Norwich couple’s journey through life passes diamond milestone
- Credit: Copyright: Archant 2017
It has been more than 60 years since Jill and Philip Armes first felt the wind whip through their hair as they rode a Vespa.
And although the scooter may now be long gone, the couple continue their journey through life as they did back then - together.
Mrs Armes, 83, and Mr Armes, 93, celebrated their diamond wedding on December 30 with family at their home in Wroxham Road, Sprowston.
The couple have fond memories of their early Sundays spent riding through the countryside with other Vespa fans.
Mrs Armes said: 'He didn't go too fast on it, but we didn't wear crash helmets in those days. We had some good times.'
You may also want to watch:
Mr Armes said: 'I drove more carefully with her on the back. You had to be careful because it was not very stable.
'Back then the scooter was like the bicycle when that came in - it gave people freedom.
- 1 Family's anger at sentencing of driver who killed 'kind and caring' nan
- 2 Two Norfolk hotels named among the best in the country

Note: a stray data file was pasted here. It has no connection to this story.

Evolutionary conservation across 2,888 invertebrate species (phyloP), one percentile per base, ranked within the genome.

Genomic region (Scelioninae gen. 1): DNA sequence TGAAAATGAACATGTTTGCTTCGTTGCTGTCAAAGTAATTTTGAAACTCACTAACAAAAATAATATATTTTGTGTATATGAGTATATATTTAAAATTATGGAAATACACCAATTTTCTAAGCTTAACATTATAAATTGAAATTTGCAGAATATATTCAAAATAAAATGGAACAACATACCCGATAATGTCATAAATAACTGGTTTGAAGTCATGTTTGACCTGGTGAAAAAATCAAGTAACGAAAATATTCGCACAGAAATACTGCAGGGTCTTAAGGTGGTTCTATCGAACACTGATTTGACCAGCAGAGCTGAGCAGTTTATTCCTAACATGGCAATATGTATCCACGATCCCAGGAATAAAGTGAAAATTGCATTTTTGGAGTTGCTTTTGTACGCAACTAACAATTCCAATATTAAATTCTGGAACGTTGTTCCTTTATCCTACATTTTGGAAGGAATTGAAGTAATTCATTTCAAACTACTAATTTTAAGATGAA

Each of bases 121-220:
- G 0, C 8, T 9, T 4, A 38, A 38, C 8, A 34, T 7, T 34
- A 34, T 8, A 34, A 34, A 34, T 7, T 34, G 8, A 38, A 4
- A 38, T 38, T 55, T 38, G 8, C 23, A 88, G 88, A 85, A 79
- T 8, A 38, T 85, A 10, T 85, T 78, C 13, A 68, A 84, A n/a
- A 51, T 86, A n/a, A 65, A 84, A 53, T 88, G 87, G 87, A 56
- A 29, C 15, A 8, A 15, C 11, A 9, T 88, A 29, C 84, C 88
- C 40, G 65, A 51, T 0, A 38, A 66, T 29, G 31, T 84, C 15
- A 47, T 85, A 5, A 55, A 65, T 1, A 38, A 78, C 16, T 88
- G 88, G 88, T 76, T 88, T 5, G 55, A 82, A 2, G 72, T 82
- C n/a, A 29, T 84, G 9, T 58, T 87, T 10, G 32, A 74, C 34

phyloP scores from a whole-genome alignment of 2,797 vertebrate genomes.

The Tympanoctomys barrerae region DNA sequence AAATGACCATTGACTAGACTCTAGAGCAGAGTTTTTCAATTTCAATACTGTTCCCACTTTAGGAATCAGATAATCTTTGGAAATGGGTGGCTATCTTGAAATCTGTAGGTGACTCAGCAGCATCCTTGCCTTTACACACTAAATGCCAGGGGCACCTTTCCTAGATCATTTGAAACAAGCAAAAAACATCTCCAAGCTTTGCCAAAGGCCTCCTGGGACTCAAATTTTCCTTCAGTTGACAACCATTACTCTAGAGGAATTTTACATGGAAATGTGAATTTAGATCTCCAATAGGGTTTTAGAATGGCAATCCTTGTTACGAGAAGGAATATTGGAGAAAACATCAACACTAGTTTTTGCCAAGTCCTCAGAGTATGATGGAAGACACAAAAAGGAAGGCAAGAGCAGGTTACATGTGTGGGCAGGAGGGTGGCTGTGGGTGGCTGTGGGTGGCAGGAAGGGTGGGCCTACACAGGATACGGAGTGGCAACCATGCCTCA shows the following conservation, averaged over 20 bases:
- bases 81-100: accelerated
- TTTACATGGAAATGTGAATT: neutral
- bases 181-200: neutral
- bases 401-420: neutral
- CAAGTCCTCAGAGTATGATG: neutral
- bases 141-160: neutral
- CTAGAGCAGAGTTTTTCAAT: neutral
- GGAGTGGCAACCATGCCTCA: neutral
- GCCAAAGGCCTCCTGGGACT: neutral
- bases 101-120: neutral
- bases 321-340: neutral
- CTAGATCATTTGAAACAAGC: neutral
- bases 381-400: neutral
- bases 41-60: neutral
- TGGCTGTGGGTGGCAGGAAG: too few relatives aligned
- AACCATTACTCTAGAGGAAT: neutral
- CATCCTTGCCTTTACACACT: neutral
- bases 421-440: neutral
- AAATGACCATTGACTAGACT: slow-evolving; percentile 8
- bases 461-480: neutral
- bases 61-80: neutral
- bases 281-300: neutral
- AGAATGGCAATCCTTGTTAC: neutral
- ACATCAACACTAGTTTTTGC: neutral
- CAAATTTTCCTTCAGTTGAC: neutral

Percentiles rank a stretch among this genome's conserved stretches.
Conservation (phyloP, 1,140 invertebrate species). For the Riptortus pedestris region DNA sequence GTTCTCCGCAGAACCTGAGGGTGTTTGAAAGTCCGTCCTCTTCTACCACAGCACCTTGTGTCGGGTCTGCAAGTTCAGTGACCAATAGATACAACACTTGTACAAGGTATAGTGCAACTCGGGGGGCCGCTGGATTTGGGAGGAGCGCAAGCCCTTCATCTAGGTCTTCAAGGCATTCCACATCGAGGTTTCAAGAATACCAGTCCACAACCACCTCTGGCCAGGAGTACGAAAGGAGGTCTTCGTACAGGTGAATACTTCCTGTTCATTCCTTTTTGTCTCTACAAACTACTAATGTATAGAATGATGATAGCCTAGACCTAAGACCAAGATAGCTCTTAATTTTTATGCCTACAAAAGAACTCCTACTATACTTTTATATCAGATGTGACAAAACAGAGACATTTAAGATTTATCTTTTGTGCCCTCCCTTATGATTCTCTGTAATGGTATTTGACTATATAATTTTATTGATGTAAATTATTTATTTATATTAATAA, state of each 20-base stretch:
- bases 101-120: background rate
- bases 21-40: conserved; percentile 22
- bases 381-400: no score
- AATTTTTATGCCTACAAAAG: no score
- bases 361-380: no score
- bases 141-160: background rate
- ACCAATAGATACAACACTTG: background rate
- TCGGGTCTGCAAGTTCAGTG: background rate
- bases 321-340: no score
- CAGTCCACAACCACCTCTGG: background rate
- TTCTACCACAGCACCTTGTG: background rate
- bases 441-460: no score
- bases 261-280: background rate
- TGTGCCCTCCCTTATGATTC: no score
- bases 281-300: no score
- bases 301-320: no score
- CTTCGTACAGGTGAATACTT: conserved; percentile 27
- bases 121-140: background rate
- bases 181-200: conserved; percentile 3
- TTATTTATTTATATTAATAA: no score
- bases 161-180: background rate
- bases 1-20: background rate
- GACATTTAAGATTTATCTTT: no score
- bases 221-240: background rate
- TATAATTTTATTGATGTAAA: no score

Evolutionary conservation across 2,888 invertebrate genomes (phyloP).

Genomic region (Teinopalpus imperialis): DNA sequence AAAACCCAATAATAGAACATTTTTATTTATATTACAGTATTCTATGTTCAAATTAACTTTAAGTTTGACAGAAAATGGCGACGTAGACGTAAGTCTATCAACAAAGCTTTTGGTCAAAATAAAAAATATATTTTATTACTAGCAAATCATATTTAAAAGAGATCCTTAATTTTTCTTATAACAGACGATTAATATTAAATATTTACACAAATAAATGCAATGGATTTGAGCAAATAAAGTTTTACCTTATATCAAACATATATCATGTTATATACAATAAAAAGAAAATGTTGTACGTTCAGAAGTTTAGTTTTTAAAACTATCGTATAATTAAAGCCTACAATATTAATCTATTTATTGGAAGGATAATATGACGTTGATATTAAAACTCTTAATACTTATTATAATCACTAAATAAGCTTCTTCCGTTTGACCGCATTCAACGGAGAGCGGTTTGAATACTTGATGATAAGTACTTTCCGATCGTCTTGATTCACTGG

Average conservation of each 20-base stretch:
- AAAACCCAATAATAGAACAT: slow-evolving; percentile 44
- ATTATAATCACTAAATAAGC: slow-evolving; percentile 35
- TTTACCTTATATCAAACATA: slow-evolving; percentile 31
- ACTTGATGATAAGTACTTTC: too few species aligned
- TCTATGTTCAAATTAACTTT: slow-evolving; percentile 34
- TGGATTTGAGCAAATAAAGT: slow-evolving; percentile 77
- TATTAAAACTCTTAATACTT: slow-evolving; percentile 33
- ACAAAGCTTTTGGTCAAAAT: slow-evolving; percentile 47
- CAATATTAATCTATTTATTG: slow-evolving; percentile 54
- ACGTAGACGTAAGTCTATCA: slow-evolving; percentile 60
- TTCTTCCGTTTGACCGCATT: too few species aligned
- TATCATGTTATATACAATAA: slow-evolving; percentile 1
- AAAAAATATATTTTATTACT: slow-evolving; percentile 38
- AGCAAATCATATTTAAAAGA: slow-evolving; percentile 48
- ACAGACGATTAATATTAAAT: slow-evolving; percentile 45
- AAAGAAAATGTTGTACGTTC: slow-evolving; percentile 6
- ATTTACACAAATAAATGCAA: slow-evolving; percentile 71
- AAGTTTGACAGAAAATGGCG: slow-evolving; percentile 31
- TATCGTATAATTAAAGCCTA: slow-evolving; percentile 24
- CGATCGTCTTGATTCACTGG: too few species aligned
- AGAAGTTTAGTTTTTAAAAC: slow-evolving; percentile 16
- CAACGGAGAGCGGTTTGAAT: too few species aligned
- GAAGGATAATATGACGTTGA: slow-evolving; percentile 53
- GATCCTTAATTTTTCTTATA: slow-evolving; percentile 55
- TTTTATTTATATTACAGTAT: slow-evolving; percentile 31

- 3 What might happen to former Debenhams store in city centre?
- 4 Jonny to the rescue! Boyfriend springs into action after coffee spill drama
- 5 Former policeman to appear in court accused of rape
- 6 Revealed: The most expensive towns to buy a home in Norfolk
- 7 Man dies following crash between tractor and car
- 8 Life sentence for convicted rapist who attempted to murder Norfolk woman
- 9 Farmhouse sells at auction after 60 bids - but how much did it go for?
- 10 The Original Factory Shop opens its doors in north Norfolk
'We would always go out on the Sunday as a group. It was quite something when there were eight or nine Vespers together.'
The couple were both born in Norwich, and Mr Armes started his career in the library service of The Corporation, which proceeded the city and county councils.
In the Second World War he served in the Royal Air Force as a fitter, servicing Dakota transport planes in Egypt, Italy and Burma.
It was while serving in Italy that Mr Armes developed a keen interest in cameras, and after the war he returned to work for the Corporation, but as a photography assistant in the engineering department.
Mr Armes spent the rest of his working life doing a job he loved, taking thousands of shots of buildings and artworks until he retired in 1988.
But it was Piaggio's two-wheeled revolution that led him to his future wife.
He said: 'It was the time when the Vespa scooter came in. To me it seemed to be the ideal form of transport.
'If I'm interested in something, I like to get organised, so I organised the East Anglian branch of the Vespa club.
'There was a newsletter that went out to all of the owners and one of them was Jill's brother, so I went around to see him and that's how we met. 'I needed someone as a pillion rider!'
Mrs Armes trained as a hairdresser before leaving to raise their five children. They now also have 11 grandchildren and three great-grandchildren.